A 51-year-old Hispanic man presents for evaluation of a lesion he was born with. It grew as he did and was never more than a cosmetic problem until recently, when it became enlarged and sensitive. His family members convinced him to have it evaluated by primary care, who referred him to dermatology.
The patient denies any health problems other than type 2 diabetes, which is adequately controlled. His dark skin almost always tans, rather than burns, with sun exposure.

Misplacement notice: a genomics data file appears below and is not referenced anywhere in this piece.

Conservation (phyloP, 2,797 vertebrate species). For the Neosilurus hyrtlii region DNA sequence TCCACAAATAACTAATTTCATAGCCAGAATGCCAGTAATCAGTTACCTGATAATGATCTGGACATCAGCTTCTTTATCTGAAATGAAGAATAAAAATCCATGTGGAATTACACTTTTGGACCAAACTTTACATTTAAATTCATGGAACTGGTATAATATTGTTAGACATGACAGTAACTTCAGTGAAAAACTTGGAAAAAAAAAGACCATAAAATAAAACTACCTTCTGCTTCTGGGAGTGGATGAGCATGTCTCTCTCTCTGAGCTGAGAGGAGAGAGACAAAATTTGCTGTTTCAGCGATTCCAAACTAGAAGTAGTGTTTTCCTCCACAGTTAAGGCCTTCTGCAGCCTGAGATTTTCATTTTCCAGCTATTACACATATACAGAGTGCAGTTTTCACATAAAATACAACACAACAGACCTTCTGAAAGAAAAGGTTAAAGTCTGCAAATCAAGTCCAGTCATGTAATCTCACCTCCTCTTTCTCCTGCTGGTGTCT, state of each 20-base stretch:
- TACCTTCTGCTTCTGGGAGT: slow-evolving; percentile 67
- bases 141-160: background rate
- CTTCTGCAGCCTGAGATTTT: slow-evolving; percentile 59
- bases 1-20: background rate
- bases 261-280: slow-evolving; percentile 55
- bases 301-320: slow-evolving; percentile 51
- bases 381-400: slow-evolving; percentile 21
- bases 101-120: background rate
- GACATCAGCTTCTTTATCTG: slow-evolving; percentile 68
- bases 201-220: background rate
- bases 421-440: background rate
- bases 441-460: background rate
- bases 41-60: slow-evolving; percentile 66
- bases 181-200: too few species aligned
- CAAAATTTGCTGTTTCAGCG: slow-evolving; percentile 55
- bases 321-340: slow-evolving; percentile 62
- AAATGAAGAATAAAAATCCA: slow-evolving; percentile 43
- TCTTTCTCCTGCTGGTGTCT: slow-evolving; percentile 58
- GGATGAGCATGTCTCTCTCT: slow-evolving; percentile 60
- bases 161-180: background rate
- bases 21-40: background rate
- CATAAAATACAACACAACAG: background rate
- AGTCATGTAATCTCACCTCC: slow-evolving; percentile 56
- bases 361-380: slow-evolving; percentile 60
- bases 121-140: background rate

The lesion is hard to miss, measuring 1.8 cm x 5.5 mm and located prominently in the upper left nasolabial fold. It is quite firm, brownish red, hair-bearing, and round, with fine mammilations on the surface. It sits on a base only slightly smaller than the lesion’s surface. The rest of the patient’s skin is unremarkable.
Given that the lesion has changed and is quite sizeable, it is excised with a curving elliptiform incision along relaxed skin tension lines, paralleling the nasolabial fold, and sent for pathologic examination.
What is the diagnosis?